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Should I register my copyright?

People who have written a paper, composed a piece of music, or created a work often ask if they should register their copyright.  The simple answer is: "It depends."  

Copyright registration is not required to get a copyright in the United States or most other countries.  Since 1978, authors in the US have automatically had copyrights in any original work, from the instant they have "fixed" it -- written it down, committed it to print, recording, or any format, electronic or print.  It's not necessary to register the copyright any more, or even to include a copyright notice with the famous (c) symbol. 

With a copyright comes all the "exclusive rights" of a copyright holder: the right to authorize whether and how a work can be reproduced or distributed, have derivative works made, or be publicly performed or displayed.  Rightsholders can license their works; send cease and desist or demand letters to unauthorized users; or sell or give away their copyrights.

But, copyright registration offers certain advantages.  Copyright registration is required before suing in the US -- the US court wants to be sure that rightsholders are on record as being the rightsholder.  And timely copyright registration permits rightsholders who win a copyright infringement case to receive "statutory damages" -- amounts ranging up to as much as $150,000 for willful infringements of individual works, without having to demonstrate any harms.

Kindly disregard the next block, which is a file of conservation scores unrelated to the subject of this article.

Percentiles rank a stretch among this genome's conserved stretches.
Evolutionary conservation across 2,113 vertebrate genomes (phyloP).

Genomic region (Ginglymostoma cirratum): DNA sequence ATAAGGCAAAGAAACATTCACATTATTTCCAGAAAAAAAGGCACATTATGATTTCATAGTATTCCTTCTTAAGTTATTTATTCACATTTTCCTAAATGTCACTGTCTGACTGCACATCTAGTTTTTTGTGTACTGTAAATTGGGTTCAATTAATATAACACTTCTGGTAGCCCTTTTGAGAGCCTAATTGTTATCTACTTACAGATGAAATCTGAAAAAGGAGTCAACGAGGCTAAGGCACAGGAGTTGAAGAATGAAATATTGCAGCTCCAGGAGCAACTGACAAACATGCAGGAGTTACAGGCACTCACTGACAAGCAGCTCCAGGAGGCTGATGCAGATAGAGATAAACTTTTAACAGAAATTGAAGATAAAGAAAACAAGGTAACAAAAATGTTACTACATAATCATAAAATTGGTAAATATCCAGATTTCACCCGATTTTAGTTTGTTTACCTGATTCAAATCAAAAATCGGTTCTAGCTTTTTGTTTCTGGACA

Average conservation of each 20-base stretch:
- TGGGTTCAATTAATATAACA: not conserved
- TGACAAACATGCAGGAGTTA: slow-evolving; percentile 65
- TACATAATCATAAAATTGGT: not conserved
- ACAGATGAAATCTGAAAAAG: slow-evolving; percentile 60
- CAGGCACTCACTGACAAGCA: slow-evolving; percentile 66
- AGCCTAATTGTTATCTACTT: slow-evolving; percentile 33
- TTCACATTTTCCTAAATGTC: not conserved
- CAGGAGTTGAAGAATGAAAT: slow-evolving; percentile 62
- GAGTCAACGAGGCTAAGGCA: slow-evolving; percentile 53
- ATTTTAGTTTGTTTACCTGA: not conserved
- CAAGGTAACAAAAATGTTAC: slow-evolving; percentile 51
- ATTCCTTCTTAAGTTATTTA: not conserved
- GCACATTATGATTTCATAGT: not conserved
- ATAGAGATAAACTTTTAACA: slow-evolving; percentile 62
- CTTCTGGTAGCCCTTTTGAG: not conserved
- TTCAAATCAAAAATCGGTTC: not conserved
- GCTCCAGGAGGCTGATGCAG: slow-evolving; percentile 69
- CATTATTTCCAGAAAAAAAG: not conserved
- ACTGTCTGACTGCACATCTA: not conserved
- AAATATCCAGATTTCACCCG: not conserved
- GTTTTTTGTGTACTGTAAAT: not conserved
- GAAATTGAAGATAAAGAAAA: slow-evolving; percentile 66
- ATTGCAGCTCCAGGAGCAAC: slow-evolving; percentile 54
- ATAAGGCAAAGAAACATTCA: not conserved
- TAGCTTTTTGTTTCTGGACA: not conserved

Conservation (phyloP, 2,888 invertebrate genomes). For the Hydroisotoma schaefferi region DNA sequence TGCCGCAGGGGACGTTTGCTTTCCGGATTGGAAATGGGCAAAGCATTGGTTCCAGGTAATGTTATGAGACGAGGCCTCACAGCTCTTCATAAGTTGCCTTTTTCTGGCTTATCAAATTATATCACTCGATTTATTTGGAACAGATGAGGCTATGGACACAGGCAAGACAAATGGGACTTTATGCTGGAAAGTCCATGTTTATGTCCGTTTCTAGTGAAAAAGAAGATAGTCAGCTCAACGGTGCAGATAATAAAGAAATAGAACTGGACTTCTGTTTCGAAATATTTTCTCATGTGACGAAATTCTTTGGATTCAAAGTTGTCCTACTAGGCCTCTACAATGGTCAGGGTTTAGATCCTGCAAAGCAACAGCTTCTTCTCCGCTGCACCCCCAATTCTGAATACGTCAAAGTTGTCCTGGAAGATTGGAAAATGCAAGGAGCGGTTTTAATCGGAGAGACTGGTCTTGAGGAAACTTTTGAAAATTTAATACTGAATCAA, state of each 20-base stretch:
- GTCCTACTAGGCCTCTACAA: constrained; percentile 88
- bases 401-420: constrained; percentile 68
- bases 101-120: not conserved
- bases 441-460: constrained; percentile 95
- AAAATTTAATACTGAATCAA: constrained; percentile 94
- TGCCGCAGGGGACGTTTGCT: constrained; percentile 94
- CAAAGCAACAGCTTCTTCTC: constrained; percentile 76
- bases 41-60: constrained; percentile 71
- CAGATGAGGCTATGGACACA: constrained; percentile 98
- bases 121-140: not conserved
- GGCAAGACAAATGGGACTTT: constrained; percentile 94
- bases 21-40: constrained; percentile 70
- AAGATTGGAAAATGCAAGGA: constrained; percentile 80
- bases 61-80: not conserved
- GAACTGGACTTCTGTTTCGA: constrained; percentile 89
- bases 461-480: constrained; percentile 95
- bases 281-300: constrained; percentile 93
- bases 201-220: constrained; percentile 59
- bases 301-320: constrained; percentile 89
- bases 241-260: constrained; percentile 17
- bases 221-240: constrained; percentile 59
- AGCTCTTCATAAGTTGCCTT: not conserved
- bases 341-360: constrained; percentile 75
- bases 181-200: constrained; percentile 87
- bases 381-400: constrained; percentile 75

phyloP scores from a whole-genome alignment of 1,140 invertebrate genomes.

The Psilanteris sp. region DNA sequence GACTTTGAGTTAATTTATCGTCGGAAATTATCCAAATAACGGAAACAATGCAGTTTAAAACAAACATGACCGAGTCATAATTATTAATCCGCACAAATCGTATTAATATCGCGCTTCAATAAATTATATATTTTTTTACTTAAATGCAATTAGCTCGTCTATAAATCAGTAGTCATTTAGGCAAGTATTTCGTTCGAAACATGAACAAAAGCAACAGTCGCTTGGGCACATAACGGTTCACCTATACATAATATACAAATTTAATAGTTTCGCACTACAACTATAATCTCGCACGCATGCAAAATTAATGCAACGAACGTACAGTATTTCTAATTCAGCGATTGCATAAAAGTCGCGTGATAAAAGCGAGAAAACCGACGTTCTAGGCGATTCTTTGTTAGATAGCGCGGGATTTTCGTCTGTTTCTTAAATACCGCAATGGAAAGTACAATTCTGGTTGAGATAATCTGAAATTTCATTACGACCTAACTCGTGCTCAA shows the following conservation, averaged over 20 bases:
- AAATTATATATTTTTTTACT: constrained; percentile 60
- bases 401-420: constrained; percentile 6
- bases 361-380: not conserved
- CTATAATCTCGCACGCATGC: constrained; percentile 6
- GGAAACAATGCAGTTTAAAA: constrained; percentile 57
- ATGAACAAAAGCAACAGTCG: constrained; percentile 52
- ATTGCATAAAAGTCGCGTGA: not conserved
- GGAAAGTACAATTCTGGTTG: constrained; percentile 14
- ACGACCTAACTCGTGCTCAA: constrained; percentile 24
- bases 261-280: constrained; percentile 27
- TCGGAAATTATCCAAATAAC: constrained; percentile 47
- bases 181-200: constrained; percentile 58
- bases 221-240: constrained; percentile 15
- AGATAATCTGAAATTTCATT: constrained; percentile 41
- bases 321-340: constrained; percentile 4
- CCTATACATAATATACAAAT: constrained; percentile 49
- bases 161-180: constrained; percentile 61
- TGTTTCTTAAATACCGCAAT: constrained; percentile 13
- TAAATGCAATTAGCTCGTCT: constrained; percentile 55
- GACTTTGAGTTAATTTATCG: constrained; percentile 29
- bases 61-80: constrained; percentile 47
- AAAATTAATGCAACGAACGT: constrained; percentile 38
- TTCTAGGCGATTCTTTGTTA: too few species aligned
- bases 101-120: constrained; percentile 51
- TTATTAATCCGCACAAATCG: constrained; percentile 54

Copyright does not give an author the right of "attribution", so it's not an armament against plagiarism, per se, unless the plagiarist has committed copyright infringement.  Copyright also does not 

Copyright registration is relatively inexpensive, and for an individual document, can be done online at the Copyight Office website ( ).  



Last Edited: 13 August 2014